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The first driver who fell victim due to the breach of this law was JGR’s Kyle Busch, during the race at Richmond. NASCAR waved the black flag at Lap 345 after the pit crew members mistakenly put tape on the grill, instead of the brake duct. Ben Beshore, the former crew chief of Busch exclaimed to RACER.com, We missed putting brake tape on and that’s what happened. I didn’t think it would stick, to be honest. I thought it would fall off and it wouldn’t be a problem because the grilles are…wire and big fat openings […]”

Ross Chastain baffles the NASCAR world with his Indy Road Course antics

The other time when Busch was thrashed with a penalty, in the 2022 Cup Series season was during the race at Pocono. However, this time it was not just Busch who felt the wrath of the authorities but also his former teammate and the driver of the #11 Toyota, Denny Hamlin. Both Hamlin and Busch had secured P1 and P2 respectively but were relegated to 35th and 36th, after the post-race inspections.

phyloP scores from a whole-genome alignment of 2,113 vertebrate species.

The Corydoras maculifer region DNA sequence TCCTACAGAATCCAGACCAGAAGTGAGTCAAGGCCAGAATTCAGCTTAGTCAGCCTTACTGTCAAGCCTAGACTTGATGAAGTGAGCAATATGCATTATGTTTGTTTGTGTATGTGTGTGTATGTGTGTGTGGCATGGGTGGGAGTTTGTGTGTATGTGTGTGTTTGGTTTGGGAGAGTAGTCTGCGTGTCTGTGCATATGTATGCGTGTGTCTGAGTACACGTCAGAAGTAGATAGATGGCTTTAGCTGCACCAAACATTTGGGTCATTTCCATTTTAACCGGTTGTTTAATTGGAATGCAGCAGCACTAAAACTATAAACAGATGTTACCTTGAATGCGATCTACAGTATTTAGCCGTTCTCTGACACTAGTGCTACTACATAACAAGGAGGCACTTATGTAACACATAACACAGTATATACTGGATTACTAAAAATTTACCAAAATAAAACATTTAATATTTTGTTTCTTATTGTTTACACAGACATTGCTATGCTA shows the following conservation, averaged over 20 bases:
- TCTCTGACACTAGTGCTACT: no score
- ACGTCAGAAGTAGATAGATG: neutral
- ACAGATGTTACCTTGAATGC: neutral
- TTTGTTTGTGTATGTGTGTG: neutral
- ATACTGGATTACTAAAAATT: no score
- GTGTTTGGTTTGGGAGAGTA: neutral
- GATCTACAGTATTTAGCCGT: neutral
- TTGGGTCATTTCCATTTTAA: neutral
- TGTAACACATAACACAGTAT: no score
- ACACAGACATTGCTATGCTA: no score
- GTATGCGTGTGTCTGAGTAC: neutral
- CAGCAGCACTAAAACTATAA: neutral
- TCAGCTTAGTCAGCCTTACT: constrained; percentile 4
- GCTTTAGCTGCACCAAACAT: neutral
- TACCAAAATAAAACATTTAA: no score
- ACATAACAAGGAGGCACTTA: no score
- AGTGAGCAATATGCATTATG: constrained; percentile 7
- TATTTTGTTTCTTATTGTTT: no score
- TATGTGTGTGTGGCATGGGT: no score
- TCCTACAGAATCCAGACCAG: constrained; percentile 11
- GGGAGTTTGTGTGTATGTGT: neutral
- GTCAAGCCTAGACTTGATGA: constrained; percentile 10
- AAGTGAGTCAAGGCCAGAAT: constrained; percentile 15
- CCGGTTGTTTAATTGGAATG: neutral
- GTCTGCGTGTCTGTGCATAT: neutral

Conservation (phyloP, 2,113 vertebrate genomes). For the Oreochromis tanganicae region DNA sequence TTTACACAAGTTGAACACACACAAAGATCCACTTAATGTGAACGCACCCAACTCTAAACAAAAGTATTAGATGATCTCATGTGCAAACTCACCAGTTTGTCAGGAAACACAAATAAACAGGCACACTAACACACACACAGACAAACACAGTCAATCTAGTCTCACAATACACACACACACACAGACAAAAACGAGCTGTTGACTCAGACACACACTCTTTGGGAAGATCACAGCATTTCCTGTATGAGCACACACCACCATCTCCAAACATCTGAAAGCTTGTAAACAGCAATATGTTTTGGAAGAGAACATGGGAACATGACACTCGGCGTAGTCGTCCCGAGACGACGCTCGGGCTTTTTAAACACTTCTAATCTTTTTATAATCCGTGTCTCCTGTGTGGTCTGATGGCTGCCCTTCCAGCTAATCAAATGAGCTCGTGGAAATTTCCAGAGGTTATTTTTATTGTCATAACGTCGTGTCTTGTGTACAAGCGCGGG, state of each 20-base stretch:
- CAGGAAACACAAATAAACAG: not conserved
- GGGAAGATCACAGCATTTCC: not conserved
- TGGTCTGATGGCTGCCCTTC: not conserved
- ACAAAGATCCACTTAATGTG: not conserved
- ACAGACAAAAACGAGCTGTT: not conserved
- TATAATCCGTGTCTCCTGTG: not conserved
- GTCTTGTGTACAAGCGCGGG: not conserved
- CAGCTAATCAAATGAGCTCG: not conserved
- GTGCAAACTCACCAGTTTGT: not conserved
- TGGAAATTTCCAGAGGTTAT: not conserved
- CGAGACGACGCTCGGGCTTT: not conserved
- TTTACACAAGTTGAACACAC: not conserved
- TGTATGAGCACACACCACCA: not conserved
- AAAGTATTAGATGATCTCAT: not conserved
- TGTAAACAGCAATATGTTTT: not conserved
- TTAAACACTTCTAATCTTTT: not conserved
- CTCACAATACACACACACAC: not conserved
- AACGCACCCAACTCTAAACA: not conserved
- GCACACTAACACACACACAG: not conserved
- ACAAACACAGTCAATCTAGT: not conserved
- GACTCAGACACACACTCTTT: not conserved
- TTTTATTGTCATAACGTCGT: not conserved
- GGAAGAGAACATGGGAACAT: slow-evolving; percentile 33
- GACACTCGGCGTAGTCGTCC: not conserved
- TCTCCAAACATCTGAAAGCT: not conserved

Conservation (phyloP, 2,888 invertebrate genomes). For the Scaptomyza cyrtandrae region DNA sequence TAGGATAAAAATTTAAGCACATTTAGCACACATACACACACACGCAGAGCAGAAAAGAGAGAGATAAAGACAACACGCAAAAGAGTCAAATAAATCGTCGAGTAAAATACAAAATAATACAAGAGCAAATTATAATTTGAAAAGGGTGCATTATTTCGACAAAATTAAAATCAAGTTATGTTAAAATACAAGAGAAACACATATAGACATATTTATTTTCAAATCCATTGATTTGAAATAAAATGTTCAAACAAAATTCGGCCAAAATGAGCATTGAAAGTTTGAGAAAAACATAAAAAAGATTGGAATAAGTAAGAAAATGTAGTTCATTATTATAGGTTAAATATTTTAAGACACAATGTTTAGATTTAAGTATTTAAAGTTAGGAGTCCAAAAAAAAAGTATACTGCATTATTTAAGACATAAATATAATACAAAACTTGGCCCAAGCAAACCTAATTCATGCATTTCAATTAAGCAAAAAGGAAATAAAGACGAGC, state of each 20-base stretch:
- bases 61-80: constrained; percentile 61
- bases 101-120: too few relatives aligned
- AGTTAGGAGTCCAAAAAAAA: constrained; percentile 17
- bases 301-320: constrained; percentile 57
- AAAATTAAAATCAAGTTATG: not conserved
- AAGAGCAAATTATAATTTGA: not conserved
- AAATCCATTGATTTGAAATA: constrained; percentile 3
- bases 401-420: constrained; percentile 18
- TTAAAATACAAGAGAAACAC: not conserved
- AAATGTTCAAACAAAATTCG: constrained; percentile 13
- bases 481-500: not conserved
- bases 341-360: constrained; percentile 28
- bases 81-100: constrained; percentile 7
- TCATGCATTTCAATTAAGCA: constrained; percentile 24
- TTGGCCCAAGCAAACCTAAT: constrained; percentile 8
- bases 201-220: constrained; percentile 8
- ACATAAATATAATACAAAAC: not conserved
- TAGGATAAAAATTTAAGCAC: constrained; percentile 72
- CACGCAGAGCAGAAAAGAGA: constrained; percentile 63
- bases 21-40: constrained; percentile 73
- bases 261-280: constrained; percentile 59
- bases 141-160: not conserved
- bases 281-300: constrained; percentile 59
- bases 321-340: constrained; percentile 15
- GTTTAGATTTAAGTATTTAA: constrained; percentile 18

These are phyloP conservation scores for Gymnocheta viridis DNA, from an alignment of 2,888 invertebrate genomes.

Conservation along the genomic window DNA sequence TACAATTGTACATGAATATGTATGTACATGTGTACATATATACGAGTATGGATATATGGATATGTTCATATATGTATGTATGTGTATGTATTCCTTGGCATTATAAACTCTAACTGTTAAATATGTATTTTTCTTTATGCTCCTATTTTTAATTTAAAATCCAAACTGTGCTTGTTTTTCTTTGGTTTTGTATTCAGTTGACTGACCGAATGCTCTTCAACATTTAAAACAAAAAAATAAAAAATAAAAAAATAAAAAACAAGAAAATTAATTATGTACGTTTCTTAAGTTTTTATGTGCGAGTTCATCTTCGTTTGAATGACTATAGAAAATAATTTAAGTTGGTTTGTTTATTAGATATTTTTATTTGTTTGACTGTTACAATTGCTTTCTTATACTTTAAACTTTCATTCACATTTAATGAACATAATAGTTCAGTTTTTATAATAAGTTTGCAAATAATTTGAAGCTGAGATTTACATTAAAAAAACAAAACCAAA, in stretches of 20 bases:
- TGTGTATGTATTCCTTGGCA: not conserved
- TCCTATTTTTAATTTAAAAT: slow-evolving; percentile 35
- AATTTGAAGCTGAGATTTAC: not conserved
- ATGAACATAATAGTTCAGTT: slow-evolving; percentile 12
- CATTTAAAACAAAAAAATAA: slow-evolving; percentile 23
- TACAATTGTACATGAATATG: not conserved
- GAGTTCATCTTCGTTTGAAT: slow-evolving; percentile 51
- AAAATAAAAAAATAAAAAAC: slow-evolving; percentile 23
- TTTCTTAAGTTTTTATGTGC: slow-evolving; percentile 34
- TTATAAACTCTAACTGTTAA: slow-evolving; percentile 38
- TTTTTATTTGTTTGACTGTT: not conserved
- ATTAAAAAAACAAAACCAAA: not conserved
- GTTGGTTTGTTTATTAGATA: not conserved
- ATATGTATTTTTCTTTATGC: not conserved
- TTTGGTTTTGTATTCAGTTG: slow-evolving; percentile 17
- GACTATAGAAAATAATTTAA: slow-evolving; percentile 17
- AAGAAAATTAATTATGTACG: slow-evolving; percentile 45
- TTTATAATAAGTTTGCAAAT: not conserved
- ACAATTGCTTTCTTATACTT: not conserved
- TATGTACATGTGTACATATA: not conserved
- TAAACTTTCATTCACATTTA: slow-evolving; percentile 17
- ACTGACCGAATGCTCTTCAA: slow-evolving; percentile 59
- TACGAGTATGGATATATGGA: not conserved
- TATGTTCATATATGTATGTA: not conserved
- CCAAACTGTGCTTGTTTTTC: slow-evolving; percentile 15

The reason stated was again the use of tape in the front fascia, which is a part of the car’s nose and directly attaches to the splitter of the car. The extra use of vinyl in the car “affected the aero of the car.” Owing to this, HMS’ golden boy Chase Elliott was selected as the winner, while JGR’s Director of Competition, Wally Brown apologized for the mistake. He told Racing America, “The added pieces were 2 inches wide and 5 ½ inches long with a thickness of 0.012 inches and installed under the wrap. This change in our build process was not properly vetted within our organization and we recognize it is against NASCAR’s rules. We apologize to everyone for this mistake, and we have made changes to our processes to ensure that it does not happen again.”

One of the most memorable and heartbreaking penalties in the 2022 Cup Series season was Ross Chastain facing a 30-second penalty during the race at Indianapolis Road Course race. Instead of partaking in the wreck carnage and the infamous braking zone on Turn 1 in the final restart of the race, the Trackhouse Racing driver chose the access road as the escape route to finish second, behind Tyler Reddick.